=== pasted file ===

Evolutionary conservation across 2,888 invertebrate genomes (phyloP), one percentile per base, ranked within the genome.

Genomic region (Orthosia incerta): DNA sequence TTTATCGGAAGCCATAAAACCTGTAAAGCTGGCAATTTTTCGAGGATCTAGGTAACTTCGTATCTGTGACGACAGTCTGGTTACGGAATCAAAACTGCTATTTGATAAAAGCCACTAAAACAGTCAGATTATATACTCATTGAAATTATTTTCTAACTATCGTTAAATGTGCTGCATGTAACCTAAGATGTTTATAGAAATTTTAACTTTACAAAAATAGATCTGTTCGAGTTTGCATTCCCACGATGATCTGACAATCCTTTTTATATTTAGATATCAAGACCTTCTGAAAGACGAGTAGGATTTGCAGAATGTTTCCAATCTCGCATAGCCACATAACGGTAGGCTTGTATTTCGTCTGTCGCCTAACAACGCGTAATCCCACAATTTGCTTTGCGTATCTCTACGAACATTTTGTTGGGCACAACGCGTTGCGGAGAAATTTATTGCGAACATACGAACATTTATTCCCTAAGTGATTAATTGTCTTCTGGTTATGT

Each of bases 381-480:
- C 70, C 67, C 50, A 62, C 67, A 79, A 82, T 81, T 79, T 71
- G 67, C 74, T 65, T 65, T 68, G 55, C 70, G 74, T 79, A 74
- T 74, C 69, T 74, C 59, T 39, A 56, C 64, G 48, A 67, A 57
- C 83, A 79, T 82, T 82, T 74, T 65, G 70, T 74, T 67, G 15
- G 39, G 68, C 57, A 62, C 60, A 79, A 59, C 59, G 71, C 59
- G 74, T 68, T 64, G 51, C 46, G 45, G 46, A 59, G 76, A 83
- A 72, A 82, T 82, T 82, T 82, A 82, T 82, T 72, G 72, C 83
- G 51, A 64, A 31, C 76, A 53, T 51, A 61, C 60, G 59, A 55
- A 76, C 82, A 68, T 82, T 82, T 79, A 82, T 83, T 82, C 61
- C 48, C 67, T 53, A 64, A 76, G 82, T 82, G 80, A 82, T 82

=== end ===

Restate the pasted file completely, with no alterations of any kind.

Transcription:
Evolutionary conservation across 2,888 invertebrate genomes (phyloP), one percentile per base, ranked within the genome.

Genomic region (Orthosia incerta): DNA sequence TTTATCGGAAGCCATAAAACCTGTAAAGCTGGCAATTTTTCGAGGATCTAGGTAACTTCGTATCTGTGACGACAGTCTGGTTACGGAATCAAAACTGCTATTTGATAAAAGCCACTAAAACAGTCAGATTATATACTCATTGAAATTATTTTCTAACTATCGTTAAATGTGCTGCATGTAACCTAAGATGTTTATAGAAATTTTAACTTTACAAAAATAGATCTGTTCGAGTTTGCATTCCCACGATGATCTGACAATCCTTTTTATATTTAGATATCAAGACCTTCTGAAAGACGAGTAGGATTTGCAGAATGTTTCCAATCTCGCATAGCCACATAACGGTAGGCTTGTATTTCGTCTGTCGCCTAACAACGCGTAATCCCACAATTTGCTTTGCGTATCTCTACGAACATTTTGTTGGGCACAACGCGTTGCGGAGAAATTTATTGCGAACATACGAACATTTATTCCCTAAGTGATTAATTGTCTTCTGGTTATGT

Each of bases 381-480:
- C 70, C 67, C 50, A 62, C 67, A 79, A 82, T 81, T 79, T 71
- G 67, C 74, T 65, T 65, T 68, G 55, C 70, G 74, T 79, A 74
- T 74, C 69, T 74, C 59, T 39, A 56, C 64, G 48, A 67, A 57
- C 83, A 79, T 82, T 82, T 74, T 65, G 70, T 74, T 67, G 15
- G 39, G 68, C 57, A 62, C 60, A 79, A 59, C 59, G 71, C 59
- G 74, T 68, T 64, G 51, C 46, G 45, G 46, A 59, G 76, A 83
- A 72, A 82, T 82, T 82, T 82, A 82, T 82, T 72, G 72, C 83
- G 51, A 64, A 31, C 76, A 53, T 51, A 61, C 60, G 59, A 55
- A 76, C 82, A 68, T 82, T 82, T 79, A 82, T 83, T 82, C 61
- C 48, C 67, T 53, A 64, A 76, G 82, T 82, G 80, A 82, T 82